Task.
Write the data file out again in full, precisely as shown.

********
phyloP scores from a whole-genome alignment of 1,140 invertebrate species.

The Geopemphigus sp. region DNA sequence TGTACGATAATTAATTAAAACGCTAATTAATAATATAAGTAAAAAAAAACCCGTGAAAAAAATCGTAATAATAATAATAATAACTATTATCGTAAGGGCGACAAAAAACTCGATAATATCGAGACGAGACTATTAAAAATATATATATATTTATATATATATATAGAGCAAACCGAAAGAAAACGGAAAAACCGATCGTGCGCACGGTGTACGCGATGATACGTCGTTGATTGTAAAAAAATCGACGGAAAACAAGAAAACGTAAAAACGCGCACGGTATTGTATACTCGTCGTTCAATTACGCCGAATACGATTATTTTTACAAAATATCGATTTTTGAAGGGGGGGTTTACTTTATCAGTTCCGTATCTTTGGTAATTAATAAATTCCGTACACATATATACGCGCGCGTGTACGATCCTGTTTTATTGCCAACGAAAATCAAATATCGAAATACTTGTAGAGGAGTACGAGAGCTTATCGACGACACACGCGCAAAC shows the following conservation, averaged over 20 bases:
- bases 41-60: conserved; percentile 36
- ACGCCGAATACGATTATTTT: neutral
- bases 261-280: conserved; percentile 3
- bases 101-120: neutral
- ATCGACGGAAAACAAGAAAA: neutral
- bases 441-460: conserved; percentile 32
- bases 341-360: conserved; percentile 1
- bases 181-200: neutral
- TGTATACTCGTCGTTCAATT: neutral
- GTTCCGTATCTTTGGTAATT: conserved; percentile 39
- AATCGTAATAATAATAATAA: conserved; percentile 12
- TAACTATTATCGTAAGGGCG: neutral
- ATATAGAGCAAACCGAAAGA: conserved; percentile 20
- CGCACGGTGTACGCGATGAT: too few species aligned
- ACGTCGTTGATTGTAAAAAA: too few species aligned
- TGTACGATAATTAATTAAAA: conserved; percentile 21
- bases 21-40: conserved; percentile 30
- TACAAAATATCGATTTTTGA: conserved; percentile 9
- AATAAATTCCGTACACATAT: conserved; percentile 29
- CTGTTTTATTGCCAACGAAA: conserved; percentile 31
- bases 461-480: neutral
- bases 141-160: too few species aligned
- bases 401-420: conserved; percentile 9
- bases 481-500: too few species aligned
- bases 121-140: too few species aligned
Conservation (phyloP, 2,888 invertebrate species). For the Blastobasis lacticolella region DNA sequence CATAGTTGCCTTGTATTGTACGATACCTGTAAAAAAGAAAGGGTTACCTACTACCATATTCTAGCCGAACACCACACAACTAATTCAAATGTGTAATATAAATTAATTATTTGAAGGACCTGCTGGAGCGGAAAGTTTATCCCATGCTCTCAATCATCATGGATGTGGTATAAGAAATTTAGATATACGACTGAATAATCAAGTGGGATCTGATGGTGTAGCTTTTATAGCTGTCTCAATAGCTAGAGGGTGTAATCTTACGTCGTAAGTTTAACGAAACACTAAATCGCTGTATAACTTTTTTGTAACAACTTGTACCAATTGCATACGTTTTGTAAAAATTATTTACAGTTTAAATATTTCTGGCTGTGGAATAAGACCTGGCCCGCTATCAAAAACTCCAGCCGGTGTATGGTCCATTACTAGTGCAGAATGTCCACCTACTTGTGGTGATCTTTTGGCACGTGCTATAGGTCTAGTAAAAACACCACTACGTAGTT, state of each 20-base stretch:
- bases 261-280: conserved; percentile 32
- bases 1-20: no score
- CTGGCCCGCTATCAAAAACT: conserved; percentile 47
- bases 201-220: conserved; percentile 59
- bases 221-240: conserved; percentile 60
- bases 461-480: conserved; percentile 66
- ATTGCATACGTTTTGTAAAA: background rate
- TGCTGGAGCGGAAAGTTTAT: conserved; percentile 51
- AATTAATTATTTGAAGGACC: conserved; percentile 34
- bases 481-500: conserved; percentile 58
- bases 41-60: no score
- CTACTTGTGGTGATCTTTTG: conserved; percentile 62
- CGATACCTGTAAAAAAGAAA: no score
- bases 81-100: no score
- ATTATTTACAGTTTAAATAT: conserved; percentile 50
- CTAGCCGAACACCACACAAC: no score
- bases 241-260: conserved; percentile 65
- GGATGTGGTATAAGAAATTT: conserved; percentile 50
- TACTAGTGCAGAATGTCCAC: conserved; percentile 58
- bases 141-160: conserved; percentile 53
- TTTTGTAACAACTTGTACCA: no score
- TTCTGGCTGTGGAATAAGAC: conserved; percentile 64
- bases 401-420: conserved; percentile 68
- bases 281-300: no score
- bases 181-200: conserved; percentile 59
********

phyloP scores from a whole-genome alignment of 1,140 invertebrate species.

The Geopemphigus sp. region DNA sequence TGTACGATAATTAATTAAAACGCTAATTAATAATATAAGTAAAAAAAAACCCGTGAAAAAAATCGTAATAATAATAATAATAACTATTATCGTAAGGGCGACAAAAAACTCGATAATATCGAGACGAGACTATTAAAAATATATATATATTTATATATATATATAGAGCAAACCGAAAGAAAACGGAAAAACCGATCGTGCGCACGGTGTACGCGATGATACGTCGTTGATTGTAAAAAAATCGACGGAAAACAAGAAAACGTAAAAACGCGCACGGTATTGTATACTCGTCGTTCAATTACGCCGAATACGATTATTTTTACAAAATATCGATTTTTGAAGGGGGGGTTTACTTTATCAGTTCCGTATCTTTGGTAATTAATAAATTCCGTACACATATATACGCGCGCGTGTACGATCCTGTTTTATTGCCAACGAAAATCAAATATCGAAATACTTGTAGAGGAGTACGAGAGCTTATCGACGACACACGCGCAAAC shows the following conservation, averaged over 20 bases:
- bases 41-60: conserved; percentile 36
- ACGCCGAATACGATTATTTT: neutral
- bases 261-280: conserved; percentile 3
- bases 101-120: neutral
- ATCGACGGAAAACAAGAAAA: neutral
- bases 441-460: conserved; percentile 32
- bases 341-360: conserved; percentile 1
- bases 181-200: neutral
- TGTATACTCGTCGTTCAATT: neutral
- GTTCCGTATCTTTGGTAATT: conserved; percentile 39
- AATCGTAATAATAATAATAA: conserved; percentile 12
- TAACTATTATCGTAAGGGCG: neutral
- ATATAGAGCAAACCGAAAGA: conserved; percentile 20
- CGCACGGTGTACGCGATGAT: too few species aligned
- ACGTCGTTGATTGTAAAAAA: too few species aligned
- TGTACGATAATTAATTAAAA: conserved; percentile 21
- bases 21-40: conserved; percentile 30
- TACAAAATATCGATTTTTGA: conserved; percentile 9
- AATAAATTCCGTACACATAT: conserved; percentile 29
- CTGTTTTATTGCCAACGAAA: conserved; percentile 31
- bases 461-480: neutral
- bases 141-160: too few species aligned
- bases 401-420: conserved; percentile 9
- bases 481-500: too few species aligned
- bases 121-140: too few species aligned
Conservation (phyloP, 2,888 invertebrate species). For the Blastobasis lacticolella region DNA sequence CATAGTTGCCTTGTATTGTACGATACCTGTAAAAAAGAAAGGGTTACCTACTACCATATTCTAGCCGAACACCACACAACTAATTCAAATGTGTAATATAAATTAATTATTTGAAGGACCTGCTGGAGCGGAAAGTTTATCCCATGCTCTCAATCATCATGGATGTGGTATAAGAAATTTAGATATACGACTGAATAATCAAGTGGGATCTGATGGTGTAGCTTTTATAGCTGTCTCAATAGCTAGAGGGTGTAATCTTACGTCGTAAGTTTAACGAAACACTAAATCGCTGTATAACTTTTTTGTAACAACTTGTACCAATTGCATACGTTTTGTAAAAATTATTTACAGTTTAAATATTTCTGGCTGTGGAATAAGACCTGGCCCGCTATCAAAAACTCCAGCCGGTGTATGGTCCATTACTAGTGCAGAATGTCCACCTACTTGTGGTGATCTTTTGGCACGTGCTATAGGTCTAGTAAAAACACCACTACGTAGTT, state of each 20-base stretch:
- bases 261-280: conserved; percentile 32
- bases 1-20: no score
- CTGGCCCGCTATCAAAAACT: conserved; percentile 47
- bases 201-220: conserved; percentile 59
- bases 221-240: conserved; percentile 60
- bases 461-480: conserved; percentile 66
- ATTGCATACGTTTTGTAAAA: background rate
- TGCTGGAGCGGAAAGTTTAT: conserved; percentile 51
- AATTAATTATTTGAAGGACC: conserved; percentile 34
- bases 481-500: conserved; percentile 58
- bases 41-60: no score
- CTACTTGTGGTGATCTTTTG: conserved; percentile 62
- CGATACCTGTAAAAAAGAAA: no score
- bases 81-100: no score
- ATTATTTACAGTTTAAATAT: conserved; percentile 50
- CTAGCCGAACACCACACAAC: no score
- bases 241-260: conserved; percentile 65
- GGATGTGGTATAAGAAATTT: conserved; percentile 50
- TACTAGTGCAGAATGTCCAC: conserved; percentile 58
- bases 141-160: conserved; percentile 53
- TTTTGTAACAACTTGTACCA: no score
- TTCTGGCTGTGGAATAAGAC: conserved; percentile 64
- bases 401-420: conserved; percentile 68
- bases 281-300: no score
- bases 181-200: conserved; percentile 59